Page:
Amid the current crisis, private equity has emerged as an indispensable tool for supporting companies on the road to sustainable development. More than ever, investment strategies for the regeneration of urban wastelands and social/environmental infrastructure, as well as the regionalisation of value chains, must take centre stage.
Private equity is perfectly positioned to establish itself as a pathway to the world of tomorrow – a pathway we hope will provide sustainable, equitable and resilient growth.
Regardless of the economic scenario, the key advantage of this asset class lies in its long-term approach, which protects it from the hasty decision-making and volatility associated with listed assets. The sector also benefits from the trust of investors or Limited Partners (LP) seeking to diversify their assets in an environment of low or even negative interest rates. So much so that fund managers or General Partners (GP) held a record amount of almost USD 2 trillion of dry powder before the crisis. As such, they have ample reserves not only to support portfolios, but also to seize acquisition and recapitalization opportunities if prices fall or circumstances deteriorate. Nor is this the time to reduce positions. In a recent Private Equity International survey, only 5% of respondents said that they were looking to reduce their portfolios on the secondary market.
Close relations with companies
The private equity industry is far more mature today than it was in 2008-2009, with specialised and experienced investment teams that have honed their technical, financial and managerial skills. These professionals endeavour to maintain close relations with the companies in which they invest, by sitting on boards of directors, contributing to management and strategic decisions and acquiring strong rights through shareholders’ agreements. The result is better governance, sound operational capacity and the sharing of best practice among the various companies held in a portfolio.
Nevertheless, if private equity aspires to play a leading role in the post-lockdown “reconstruction” phase, it must avoid short-term strategies driven by speculation. Instead, it should focus on viable growth strategies and companies with the potential to transform themselves, to create value without relying on excessive leverage and to generate recurrent cash flows.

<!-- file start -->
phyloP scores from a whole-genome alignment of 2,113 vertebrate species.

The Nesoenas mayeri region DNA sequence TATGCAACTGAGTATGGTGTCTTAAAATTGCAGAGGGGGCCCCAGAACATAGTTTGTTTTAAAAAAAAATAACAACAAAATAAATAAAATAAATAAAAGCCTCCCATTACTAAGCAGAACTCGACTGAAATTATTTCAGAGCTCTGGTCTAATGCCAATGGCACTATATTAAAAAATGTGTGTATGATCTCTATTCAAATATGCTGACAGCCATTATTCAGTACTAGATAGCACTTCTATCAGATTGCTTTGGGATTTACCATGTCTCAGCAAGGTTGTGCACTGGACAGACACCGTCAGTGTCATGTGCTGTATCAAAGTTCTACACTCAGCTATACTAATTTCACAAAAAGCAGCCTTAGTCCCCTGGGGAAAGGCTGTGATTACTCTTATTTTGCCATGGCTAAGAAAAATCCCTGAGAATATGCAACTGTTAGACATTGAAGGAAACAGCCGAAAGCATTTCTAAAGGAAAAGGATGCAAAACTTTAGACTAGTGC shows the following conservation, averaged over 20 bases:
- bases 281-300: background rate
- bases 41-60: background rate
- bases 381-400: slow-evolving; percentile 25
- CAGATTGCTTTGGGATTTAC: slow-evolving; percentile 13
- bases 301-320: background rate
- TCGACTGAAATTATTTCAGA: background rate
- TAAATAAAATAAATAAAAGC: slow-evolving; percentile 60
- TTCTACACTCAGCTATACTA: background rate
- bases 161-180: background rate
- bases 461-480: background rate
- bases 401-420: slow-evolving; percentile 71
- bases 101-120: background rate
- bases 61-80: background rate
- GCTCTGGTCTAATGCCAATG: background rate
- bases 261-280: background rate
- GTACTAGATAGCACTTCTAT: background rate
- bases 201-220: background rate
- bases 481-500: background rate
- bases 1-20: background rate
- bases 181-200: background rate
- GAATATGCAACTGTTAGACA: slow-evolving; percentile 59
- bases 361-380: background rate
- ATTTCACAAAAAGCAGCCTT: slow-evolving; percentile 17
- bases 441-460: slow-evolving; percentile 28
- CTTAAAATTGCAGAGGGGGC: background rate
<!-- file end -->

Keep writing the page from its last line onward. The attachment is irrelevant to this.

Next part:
Going beyond ESG to place impact at the heart of risk management
Although profitability will remain key, the best investment themes going forward will be those that account for all “externalities” and reflect a thorough understanding of the human impact on the world. Environmental, social and governance (ESG) criteria must become a genuine instrument for managing risks and ensuring portfolio stability and not remain simply a compliance or marketing tool.
In the coming months and years, private equity will therefore have a key role to play in meeting growing needs not only in terms of social infrastructure, particularly for senior citizens, but also in terms of environmental infrastructure. This applies to water and waste management, soil decontamination to reduce the pressure on arable land, or finding real solutions to urban sprawl, promoting soft mobility and urban diversity. These assets will also provide governments with a means to facilitate economic recovery through the increased use of public-private partnerships.
The limits of the globalised model
Furthermore, while the crisis has confirmed the importance of technological innovation for healthcare, education and digitalisation, it has also underscored the excesses of globalisation and the need for regionalisation.
Supply chains must be redefined so as to achieve greater regional autonomy and increased inter-regional trade in a tripolar world (North America-Asia-Europe). In this regard, Southern Europe (Spain, Portugal, etc.) and the MENA (Middle East and North Africa) region, particularly Morocco, will undeniably have a key role to play as an alternative to more distant regions, especially Asia. The regionalisation of value chains must take precedence over a globalisated model that has reached its limit. Our aim is to contribute to these transformations by devoting the energy and time necessary to ensure their success.